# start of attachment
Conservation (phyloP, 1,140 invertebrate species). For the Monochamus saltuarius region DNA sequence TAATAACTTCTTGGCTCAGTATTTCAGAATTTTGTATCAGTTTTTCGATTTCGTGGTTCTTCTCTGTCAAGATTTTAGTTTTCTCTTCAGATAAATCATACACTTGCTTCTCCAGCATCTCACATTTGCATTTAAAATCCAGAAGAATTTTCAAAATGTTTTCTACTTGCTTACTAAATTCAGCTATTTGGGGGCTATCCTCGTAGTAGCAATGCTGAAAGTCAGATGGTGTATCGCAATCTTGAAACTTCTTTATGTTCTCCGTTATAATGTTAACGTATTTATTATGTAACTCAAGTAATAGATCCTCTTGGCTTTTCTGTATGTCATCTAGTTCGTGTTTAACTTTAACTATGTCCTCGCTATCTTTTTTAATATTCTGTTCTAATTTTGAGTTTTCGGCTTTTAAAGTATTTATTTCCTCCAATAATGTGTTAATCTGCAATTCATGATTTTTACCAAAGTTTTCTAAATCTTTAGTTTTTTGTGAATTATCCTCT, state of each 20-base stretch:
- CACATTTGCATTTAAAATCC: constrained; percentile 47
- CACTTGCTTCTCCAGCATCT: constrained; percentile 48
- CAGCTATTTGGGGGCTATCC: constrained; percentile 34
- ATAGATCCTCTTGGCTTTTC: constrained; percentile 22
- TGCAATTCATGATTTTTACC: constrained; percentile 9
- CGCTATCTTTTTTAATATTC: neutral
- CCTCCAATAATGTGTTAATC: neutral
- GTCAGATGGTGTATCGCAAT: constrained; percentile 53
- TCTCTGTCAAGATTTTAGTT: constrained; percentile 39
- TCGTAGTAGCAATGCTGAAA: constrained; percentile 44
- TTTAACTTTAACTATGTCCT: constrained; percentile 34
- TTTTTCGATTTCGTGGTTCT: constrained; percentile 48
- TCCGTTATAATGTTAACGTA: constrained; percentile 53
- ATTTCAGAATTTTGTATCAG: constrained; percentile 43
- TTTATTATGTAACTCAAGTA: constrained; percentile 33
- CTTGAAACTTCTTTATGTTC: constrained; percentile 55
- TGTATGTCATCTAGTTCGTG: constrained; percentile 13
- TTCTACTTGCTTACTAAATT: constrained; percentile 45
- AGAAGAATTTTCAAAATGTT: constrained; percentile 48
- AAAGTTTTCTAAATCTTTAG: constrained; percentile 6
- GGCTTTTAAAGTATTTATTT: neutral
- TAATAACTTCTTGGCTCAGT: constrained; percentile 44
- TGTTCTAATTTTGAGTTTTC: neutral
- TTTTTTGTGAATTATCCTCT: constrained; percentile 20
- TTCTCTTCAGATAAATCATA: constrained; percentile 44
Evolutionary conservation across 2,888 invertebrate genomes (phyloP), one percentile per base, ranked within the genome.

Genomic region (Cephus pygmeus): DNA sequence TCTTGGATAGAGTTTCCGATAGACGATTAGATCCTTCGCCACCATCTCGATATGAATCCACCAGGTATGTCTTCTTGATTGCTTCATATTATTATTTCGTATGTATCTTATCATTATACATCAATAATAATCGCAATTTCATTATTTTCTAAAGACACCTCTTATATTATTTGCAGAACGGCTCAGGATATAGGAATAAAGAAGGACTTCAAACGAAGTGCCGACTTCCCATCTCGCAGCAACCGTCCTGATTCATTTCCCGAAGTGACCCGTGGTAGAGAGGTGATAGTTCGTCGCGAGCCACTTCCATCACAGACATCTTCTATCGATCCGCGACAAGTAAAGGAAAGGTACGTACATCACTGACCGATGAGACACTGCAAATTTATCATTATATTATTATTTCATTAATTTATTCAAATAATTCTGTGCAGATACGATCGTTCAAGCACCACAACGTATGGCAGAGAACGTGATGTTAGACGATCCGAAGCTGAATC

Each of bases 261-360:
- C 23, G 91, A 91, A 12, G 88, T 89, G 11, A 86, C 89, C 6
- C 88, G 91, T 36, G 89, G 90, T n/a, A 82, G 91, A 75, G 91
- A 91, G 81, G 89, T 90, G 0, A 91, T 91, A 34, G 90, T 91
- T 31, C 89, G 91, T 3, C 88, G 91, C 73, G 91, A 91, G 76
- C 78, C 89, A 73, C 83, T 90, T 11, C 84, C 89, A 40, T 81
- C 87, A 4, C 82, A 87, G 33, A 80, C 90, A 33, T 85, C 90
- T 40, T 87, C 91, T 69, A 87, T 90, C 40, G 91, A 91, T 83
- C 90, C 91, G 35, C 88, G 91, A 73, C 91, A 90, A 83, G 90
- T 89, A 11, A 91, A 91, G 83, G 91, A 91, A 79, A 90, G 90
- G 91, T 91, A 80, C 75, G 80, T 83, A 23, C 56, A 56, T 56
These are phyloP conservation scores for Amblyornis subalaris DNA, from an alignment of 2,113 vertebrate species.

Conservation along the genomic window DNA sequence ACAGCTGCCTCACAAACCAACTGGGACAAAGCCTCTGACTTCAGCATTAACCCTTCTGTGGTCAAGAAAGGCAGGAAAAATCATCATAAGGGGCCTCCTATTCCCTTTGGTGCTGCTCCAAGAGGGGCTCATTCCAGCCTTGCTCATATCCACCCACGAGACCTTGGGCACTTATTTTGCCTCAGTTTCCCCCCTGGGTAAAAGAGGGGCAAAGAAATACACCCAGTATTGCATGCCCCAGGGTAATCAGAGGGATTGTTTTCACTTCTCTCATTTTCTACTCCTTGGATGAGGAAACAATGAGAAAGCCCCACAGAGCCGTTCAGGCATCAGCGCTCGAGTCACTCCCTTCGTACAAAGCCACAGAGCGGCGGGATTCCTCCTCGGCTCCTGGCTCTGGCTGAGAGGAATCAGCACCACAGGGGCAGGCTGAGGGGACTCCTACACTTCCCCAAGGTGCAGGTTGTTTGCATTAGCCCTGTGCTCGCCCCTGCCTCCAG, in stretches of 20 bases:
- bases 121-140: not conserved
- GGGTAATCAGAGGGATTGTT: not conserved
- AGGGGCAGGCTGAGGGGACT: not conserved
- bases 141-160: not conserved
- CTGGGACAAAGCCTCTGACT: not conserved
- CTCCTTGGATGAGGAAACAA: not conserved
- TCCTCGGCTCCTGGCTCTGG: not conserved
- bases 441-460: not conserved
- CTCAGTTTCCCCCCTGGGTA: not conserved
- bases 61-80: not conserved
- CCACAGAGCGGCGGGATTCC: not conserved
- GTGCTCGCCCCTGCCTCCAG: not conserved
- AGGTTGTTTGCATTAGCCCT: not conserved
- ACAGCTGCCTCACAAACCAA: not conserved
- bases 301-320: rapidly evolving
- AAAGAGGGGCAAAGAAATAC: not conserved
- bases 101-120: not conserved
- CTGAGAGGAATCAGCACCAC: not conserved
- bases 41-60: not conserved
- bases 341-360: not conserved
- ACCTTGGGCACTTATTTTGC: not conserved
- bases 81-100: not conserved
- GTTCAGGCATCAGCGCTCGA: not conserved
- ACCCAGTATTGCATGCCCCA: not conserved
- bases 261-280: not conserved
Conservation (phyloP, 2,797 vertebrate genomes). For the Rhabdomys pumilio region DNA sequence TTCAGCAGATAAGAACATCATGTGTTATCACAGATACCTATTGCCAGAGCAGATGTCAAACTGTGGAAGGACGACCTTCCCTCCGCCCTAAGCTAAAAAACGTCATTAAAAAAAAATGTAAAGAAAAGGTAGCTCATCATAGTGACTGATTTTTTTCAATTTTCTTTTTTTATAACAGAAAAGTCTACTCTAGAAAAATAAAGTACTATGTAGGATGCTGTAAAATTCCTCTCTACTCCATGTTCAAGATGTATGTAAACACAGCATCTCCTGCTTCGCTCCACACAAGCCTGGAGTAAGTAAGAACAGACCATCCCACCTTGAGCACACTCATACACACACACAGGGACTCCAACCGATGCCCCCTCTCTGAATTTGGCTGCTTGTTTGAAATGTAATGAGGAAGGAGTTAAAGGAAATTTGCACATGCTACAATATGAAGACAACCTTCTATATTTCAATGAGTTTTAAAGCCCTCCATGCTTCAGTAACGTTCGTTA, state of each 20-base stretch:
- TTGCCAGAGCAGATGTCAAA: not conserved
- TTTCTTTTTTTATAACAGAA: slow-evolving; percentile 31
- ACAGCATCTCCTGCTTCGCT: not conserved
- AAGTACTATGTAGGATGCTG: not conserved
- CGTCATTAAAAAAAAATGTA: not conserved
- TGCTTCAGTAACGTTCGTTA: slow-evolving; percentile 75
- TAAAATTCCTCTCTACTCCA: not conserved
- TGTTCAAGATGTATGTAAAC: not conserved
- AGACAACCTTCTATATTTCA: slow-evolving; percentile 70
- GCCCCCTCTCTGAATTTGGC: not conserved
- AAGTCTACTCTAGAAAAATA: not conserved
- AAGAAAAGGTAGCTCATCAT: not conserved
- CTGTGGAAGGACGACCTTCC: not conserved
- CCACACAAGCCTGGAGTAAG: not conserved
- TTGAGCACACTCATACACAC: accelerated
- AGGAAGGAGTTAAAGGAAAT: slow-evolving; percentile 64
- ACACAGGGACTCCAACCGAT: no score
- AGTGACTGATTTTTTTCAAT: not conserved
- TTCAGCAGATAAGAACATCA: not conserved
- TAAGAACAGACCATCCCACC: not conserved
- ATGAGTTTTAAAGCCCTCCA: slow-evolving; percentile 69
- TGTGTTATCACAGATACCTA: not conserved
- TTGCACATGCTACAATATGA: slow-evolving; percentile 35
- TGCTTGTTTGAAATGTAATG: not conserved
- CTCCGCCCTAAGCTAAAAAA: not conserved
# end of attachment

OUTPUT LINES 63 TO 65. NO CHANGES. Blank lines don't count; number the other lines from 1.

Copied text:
- bases 81-100: not conserved
- GTTCAGGCATCAGCGCTCGA: not conserved
- ACCCAGTATTGCATGCCCCA: not conserved